This is because the process of intubation has three distinct phases (finding key anatomic landmarks, exposing the larynx, and delivering the endotracheal tube) and that in each of these phases the laryngoscope is manipulated in very different ways: hold it one way and it will help you find those essential landmarks, control the tongue, and deftly maneuver within the oropharynx. Hold it another way and it can help you take advantage of key anatomic structures to expose the glottic opening, and then create sufficient space to deliver your endotracheal tube.

Early in my training, I’m not surprised I missed this. Back then, I was just trying to remember the “prepping for intubation” checklist that would gain me entry to the head of the bed – believing that my dogged focus on getting enough intubations would eventually confer upon me the status of expert. It wasn’t until much later, when I realized that a necessary part of becoming an expert was understanding the mental framework upon which their skill is built, that I reached a tipping point in my own intubation skills.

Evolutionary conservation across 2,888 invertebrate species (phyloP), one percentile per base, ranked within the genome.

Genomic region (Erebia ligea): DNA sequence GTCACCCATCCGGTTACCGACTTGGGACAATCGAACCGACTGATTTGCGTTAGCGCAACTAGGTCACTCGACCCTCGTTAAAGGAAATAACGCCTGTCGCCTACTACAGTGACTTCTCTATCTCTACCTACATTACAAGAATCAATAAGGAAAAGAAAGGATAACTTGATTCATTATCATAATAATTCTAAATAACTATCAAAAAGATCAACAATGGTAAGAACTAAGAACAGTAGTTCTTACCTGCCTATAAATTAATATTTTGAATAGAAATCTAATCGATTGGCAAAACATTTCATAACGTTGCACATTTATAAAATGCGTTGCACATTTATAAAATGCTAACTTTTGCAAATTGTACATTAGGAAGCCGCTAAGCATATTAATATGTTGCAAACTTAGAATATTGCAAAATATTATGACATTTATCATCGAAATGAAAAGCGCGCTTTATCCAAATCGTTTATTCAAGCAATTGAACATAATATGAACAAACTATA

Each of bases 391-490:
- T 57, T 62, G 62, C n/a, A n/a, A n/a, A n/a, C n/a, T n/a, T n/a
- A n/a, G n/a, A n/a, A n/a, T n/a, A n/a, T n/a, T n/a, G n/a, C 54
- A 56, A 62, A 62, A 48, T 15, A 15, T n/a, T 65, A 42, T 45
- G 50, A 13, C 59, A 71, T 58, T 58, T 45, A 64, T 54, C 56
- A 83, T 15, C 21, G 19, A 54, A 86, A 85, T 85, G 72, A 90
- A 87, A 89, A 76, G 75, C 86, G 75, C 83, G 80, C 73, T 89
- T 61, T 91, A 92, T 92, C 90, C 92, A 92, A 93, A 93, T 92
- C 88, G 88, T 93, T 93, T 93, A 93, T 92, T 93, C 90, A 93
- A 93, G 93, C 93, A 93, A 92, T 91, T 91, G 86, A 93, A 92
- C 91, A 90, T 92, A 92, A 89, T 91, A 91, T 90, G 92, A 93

In the case of laryngoscopy, it turns out that if you want to think like an expert intubator, then it’s smarter to think of the name “laryngoscope” as something of a misnomer, because it doesn’t do justice the real power it has a multipurpose airway tool. Sadly, this  subtle understanding of the expert intubator remained lost in translation for me.

Some of the confusion about what a laryngoscope really is may also be historical, since the laryngoscope (as a tool to view the structures of the larynx for diagnostic purposes) was invented prior the invention of the laryngoscope(s) we use today to perform intubation. Some of the problem may simply come from the preconceived meaning embedded in the name laryngoscope itself.